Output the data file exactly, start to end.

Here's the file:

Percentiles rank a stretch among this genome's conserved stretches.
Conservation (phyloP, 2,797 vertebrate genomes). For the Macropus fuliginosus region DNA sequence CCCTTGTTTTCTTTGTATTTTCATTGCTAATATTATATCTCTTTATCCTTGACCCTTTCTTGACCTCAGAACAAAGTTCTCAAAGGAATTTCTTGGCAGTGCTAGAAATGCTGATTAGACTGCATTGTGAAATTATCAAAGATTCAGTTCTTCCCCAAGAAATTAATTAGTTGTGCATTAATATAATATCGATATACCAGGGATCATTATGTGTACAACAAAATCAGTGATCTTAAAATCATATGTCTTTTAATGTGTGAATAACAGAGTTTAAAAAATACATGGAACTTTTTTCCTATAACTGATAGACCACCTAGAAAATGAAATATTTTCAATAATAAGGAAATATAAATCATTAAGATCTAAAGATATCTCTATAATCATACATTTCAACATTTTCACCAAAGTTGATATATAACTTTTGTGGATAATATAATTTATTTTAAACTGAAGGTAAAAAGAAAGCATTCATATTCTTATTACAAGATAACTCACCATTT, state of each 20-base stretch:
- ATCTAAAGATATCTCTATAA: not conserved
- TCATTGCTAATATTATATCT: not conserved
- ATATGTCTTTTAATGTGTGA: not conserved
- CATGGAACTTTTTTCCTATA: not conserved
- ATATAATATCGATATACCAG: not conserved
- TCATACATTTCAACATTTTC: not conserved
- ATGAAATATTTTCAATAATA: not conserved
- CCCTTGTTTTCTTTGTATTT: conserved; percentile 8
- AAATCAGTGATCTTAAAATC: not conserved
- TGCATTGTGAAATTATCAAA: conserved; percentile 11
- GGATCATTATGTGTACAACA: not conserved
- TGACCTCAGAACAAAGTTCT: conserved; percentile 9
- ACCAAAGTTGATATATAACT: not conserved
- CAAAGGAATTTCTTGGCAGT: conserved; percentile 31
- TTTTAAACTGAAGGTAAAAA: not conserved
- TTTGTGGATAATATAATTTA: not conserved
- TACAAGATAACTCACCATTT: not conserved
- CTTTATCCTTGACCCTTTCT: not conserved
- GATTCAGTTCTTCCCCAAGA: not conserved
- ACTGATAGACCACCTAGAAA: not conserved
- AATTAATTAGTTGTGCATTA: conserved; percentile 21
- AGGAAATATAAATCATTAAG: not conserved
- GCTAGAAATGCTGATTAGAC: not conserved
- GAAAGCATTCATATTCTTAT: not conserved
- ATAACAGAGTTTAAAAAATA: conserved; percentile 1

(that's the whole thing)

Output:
Percentiles rank a stretch among this genome's conserved stretches.
Conservation (phyloP, 2,797 vertebrate genomes). For the Macropus fuliginosus region DNA sequence CCCTTGTTTTCTTTGTATTTTCATTGCTAATATTATATCTCTTTATCCTTGACCCTTTCTTGACCTCAGAACAAAGTTCTCAAAGGAATTTCTTGGCAGTGCTAGAAATGCTGATTAGACTGCATTGTGAAATTATCAAAGATTCAGTTCTTCCCCAAGAAATTAATTAGTTGTGCATTAATATAATATCGATATACCAGGGATCATTATGTGTACAACAAAATCAGTGATCTTAAAATCATATGTCTTTTAATGTGTGAATAACAGAGTTTAAAAAATACATGGAACTTTTTTCCTATAACTGATAGACCACCTAGAAAATGAAATATTTTCAATAATAAGGAAATATAAATCATTAAGATCTAAAGATATCTCTATAATCATACATTTCAACATTTTCACCAAAGTTGATATATAACTTTTGTGGATAATATAATTTATTTTAAACTGAAGGTAAAAAGAAAGCATTCATATTCTTATTACAAGATAACTCACCATTT, state of each 20-base stretch:
- ATCTAAAGATATCTCTATAA: not conserved
- TCATTGCTAATATTATATCT: not conserved
- ATATGTCTTTTAATGTGTGA: not conserved
- CATGGAACTTTTTTCCTATA: not conserved
- ATATAATATCGATATACCAG: not conserved
- TCATACATTTCAACATTTTC: not conserved
- ATGAAATATTTTCAATAATA: not conserved
- CCCTTGTTTTCTTTGTATTT: conserved; percentile 8
- AAATCAGTGATCTTAAAATC: not conserved
- TGCATTGTGAAATTATCAAA: conserved; percentile 11
- GGATCATTATGTGTACAACA: not conserved
- TGACCTCAGAACAAAGTTCT: conserved; percentile 9
- ACCAAAGTTGATATATAACT: not conserved
- CAAAGGAATTTCTTGGCAGT: conserved; percentile 31
- TTTTAAACTGAAGGTAAAAA: not conserved
- TTTGTGGATAATATAATTTA: not conserved
- TACAAGATAACTCACCATTT: not conserved
- CTTTATCCTTGACCCTTTCT: not conserved
- GATTCAGTTCTTCCCCAAGA: not conserved
- ACTGATAGACCACCTAGAAA: not conserved
- AATTAATTAGTTGTGCATTA: conserved; percentile 21
- AGGAAATATAAATCATTAAG: not conserved
- GCTAGAAATGCTGATTAGAC: not conserved
- GAAAGCATTCATATTCTTAT: not conserved
- ATAACAGAGTTTAAAAAATA: conserved; percentile 1